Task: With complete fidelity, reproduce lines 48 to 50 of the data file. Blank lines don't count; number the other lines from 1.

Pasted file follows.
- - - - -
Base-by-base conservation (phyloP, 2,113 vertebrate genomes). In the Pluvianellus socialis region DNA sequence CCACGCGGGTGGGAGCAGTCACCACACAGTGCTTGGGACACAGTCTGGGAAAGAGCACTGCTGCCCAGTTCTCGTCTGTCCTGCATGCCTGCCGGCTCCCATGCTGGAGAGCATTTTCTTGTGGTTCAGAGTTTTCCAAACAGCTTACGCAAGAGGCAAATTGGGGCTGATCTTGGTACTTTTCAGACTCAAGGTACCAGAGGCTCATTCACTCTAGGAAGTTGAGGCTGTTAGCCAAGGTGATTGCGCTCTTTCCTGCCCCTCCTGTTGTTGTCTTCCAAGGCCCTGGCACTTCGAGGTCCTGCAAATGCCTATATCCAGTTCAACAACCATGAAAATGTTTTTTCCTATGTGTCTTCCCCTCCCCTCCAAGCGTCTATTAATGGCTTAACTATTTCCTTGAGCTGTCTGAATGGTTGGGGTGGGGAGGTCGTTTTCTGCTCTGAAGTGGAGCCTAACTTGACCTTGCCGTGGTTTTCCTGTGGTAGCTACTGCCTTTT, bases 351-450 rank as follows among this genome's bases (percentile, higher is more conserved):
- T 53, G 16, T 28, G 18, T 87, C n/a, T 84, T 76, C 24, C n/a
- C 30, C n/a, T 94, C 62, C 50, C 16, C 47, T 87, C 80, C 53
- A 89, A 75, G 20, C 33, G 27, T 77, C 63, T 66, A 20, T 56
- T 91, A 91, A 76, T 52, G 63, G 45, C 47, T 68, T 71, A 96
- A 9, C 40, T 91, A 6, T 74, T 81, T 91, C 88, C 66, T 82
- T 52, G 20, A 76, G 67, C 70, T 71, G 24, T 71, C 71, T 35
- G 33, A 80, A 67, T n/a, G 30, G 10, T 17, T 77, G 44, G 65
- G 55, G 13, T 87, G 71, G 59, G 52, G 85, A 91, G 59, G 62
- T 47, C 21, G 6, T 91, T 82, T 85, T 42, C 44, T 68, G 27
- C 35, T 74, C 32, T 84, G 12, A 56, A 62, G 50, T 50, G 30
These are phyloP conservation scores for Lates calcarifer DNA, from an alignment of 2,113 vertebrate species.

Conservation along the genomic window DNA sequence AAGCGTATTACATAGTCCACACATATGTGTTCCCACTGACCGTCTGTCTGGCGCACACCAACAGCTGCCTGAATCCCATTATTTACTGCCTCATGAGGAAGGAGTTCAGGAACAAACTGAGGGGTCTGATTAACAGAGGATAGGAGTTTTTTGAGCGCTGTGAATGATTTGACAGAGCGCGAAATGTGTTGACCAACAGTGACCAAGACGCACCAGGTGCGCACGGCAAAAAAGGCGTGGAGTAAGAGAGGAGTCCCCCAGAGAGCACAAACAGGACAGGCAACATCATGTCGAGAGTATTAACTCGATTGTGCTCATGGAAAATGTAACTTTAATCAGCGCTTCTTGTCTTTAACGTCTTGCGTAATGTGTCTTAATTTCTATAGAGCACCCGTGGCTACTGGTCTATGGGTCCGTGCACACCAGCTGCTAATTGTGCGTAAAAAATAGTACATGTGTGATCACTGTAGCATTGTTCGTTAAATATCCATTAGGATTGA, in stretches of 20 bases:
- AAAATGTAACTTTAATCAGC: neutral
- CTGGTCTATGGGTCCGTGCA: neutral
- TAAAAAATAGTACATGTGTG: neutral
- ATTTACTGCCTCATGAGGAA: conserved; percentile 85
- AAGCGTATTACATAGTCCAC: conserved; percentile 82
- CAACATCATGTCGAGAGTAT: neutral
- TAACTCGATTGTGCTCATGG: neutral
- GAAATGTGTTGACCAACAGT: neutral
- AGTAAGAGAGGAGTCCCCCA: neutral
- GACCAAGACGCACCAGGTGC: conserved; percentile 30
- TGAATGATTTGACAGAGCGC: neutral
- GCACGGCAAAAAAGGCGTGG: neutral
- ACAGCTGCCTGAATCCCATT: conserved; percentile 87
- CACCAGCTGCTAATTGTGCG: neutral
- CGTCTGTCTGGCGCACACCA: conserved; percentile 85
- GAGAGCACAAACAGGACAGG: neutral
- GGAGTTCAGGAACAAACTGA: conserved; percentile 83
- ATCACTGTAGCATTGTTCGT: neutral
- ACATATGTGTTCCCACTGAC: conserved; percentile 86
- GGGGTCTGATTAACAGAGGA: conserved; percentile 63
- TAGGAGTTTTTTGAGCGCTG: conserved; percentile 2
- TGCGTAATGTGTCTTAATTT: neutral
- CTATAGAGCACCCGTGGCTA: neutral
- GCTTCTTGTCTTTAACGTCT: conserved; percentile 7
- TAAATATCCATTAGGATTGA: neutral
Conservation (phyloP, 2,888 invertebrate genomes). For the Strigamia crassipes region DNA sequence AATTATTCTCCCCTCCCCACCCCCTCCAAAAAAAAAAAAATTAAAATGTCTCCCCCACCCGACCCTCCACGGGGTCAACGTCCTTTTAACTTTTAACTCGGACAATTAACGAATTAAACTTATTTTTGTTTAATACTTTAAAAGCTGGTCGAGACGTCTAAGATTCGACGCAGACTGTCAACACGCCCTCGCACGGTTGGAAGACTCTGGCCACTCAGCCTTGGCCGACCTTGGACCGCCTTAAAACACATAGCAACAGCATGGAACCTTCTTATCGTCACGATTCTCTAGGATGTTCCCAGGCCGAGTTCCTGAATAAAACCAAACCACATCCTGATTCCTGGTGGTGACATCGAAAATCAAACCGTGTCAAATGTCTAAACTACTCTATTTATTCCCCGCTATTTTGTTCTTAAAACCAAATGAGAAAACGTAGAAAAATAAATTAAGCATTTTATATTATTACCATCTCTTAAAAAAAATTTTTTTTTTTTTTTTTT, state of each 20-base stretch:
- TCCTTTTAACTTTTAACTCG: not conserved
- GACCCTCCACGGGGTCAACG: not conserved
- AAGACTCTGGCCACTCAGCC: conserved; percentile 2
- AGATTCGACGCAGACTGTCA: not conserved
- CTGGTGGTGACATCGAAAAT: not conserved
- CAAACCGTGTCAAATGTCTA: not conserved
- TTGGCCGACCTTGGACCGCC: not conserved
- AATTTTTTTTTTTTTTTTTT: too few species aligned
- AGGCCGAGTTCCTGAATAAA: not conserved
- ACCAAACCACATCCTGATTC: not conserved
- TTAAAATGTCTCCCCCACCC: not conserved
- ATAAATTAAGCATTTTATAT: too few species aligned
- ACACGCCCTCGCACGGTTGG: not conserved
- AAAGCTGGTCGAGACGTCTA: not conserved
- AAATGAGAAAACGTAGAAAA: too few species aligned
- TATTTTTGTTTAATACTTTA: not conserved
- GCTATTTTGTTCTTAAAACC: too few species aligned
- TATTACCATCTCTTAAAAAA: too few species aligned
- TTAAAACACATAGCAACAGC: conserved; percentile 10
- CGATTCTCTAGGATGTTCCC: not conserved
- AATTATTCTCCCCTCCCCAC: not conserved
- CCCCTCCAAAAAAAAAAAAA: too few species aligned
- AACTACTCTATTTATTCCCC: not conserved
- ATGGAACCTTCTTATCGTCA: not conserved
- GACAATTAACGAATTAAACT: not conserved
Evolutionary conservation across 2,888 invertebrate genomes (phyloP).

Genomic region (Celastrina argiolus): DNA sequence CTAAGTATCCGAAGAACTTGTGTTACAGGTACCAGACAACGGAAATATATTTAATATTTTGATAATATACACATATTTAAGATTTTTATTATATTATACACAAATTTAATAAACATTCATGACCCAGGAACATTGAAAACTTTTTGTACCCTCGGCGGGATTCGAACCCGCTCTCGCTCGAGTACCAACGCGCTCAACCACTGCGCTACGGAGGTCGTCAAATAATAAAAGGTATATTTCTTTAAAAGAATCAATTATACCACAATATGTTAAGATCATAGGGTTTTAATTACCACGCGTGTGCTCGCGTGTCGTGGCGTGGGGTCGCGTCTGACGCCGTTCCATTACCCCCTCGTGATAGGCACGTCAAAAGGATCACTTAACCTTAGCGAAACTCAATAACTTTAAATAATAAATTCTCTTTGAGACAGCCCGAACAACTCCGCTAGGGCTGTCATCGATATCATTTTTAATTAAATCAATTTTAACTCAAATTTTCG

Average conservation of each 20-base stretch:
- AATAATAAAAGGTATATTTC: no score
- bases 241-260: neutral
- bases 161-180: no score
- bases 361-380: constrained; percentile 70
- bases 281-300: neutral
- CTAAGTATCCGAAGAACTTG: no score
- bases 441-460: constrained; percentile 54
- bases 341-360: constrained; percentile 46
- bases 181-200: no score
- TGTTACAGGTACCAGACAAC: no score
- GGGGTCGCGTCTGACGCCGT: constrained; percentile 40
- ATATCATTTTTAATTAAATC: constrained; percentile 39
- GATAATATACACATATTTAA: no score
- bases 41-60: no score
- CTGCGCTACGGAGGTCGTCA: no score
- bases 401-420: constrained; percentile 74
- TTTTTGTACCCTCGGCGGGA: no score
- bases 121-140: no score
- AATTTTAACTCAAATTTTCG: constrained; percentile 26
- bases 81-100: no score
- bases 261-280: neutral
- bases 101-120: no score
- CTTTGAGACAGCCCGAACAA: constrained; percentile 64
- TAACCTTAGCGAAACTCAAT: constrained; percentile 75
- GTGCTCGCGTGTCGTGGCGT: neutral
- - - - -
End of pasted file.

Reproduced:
- AGGCCGAGTTCCTGAATAAA: not conserved
- ACCAAACCACATCCTGATTC: not conserved
- TTAAAATGTCTCCCCCACCC: not conserved